Wednesday, November 19, 2008

On Being Calm, Chances and Decisions

I surprised myself for being so calm.

I have just lost my barely 4 month old USB flash drive. I realized that I have lost it three days after the fact. Backtracking, there are only two possibilities:
  1. I left it in my jeans, and it was subsequently washed clean by the laundry people; or
  2. I left it still connected to a USB port in an Internet Cafe when I needed to send my resume online.
So there was no one left to blame but myself.

I guess I was taken aback by my less than explosive reaction - in a different time, I would have thrown a fit. That flash drive contained all my previous and current coursework, and some eBooks. I just shrugged the loss off, and moved on to other things that I needed to do - attend a company gathering, take the ferry home, have lunch with Joy, and visit my friend Jane and her two children.

Reminds me of things that happened about 3 weeks ago. Unknowingly I walked into a convention of doctors from the specialty I was supposed to be training in. One of my consultants, upon seeing me and hearing that I had a less-glamorous (but equal paying) job in a call center, remarked:
"Yan, si Carl, ayaw lang niyan ma-toxic."
I don't know why she had to say that. But I had better things to worry about than be self-conscious and ask myself if that was really a fair assessment of why I got out of Medicine in the first place. If she said that two years ago, I would have tried to talk to other consultants, fellow residents, and staff, and ask if that was also how they view me as a person. But now, it just came off as a joke.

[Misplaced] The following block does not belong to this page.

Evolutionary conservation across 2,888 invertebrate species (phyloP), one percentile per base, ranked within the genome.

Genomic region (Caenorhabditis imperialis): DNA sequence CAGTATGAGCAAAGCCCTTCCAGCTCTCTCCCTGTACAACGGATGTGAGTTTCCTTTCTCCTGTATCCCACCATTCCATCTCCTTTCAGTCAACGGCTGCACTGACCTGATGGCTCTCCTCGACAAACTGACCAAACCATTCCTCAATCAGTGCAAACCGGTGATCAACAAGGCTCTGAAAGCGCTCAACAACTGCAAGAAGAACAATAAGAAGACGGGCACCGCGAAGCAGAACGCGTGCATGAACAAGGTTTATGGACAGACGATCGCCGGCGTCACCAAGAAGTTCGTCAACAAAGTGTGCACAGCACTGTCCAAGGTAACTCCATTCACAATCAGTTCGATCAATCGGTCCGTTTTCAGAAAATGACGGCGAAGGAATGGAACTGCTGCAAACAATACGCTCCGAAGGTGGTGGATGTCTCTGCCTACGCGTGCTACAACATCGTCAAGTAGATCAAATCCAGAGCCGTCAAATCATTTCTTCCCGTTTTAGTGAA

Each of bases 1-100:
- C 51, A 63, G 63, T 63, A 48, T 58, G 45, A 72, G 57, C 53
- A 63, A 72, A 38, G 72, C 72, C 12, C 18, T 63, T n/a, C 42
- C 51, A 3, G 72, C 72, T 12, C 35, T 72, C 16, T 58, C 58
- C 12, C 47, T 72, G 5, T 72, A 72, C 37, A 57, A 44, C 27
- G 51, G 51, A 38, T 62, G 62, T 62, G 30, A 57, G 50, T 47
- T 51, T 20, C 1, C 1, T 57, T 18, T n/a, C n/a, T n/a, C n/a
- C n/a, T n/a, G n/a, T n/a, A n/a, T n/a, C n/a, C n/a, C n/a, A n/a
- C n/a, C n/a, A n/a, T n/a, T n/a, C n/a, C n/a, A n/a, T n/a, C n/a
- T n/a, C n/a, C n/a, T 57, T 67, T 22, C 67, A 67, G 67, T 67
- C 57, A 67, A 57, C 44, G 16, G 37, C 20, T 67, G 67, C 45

Let it not be said that I am not worried about anything anymore.

Of course there was this absence that I needed to take. I was not able to go anywhere else because the Coast Guard canceled all ferry trips to Bacolod. I was worried sick that the absence I needed to take would mean the end of my chances for promotion. But aside from worrying about it, I had rightfully taken the initiative to inform my supervisors of the situation as early as possible. This lessened any impact that my absence might have had.

I guess that over time, I had learned to make allowances for the random thing that you least expect to happen. And not to lose sight of the forest for the trees, or something like that. I will not be able to restore most of the data from the flash drive, but I already submitted most of my coursework and the course guides are online anyway. I am also now more self-aware, and less dependent on external feedback to shape the decisions that I take.

I remember that when I was in high school, I had for my motto "Chance favors the prepared mind," quoting Louis Pasteur. I hope that when the right opportunities pass by, I would be prepared to seize them - not some blind, fatalistic "Carpe diem" mentality that you would regret later.

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